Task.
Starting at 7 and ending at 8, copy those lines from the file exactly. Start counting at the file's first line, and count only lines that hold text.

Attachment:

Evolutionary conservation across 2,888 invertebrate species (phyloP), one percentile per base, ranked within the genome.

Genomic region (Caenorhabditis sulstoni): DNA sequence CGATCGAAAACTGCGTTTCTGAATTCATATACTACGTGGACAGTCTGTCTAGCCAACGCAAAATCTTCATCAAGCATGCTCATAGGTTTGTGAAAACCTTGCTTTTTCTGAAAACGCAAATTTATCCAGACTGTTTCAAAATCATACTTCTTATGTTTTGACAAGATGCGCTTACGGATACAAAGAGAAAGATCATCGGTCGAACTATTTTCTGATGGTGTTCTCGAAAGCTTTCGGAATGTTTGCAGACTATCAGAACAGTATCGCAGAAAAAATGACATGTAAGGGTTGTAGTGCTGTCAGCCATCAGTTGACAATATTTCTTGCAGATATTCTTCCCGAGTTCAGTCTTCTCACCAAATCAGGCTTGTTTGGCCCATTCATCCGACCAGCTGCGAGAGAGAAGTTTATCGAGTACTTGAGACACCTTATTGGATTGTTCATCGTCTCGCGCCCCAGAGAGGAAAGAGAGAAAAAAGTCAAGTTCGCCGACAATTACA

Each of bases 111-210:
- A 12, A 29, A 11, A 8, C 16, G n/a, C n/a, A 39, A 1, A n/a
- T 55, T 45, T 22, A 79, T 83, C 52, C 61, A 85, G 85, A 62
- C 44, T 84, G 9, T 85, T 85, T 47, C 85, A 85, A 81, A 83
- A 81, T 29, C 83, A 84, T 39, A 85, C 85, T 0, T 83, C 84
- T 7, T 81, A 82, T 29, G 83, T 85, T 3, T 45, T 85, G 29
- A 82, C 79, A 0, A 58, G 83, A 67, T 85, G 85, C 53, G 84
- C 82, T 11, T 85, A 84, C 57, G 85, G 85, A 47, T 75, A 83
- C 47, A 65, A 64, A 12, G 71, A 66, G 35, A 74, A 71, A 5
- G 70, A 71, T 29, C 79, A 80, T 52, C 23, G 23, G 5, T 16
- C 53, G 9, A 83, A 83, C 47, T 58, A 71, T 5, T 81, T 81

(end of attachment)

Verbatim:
- A 81, T 29, C 83, A 84, T 39, A 85, C 85, T 0, T 83, C 84
- T 7, T 81, A 82, T 29, G 83, T 85, T 3, T 45, T 85, G 29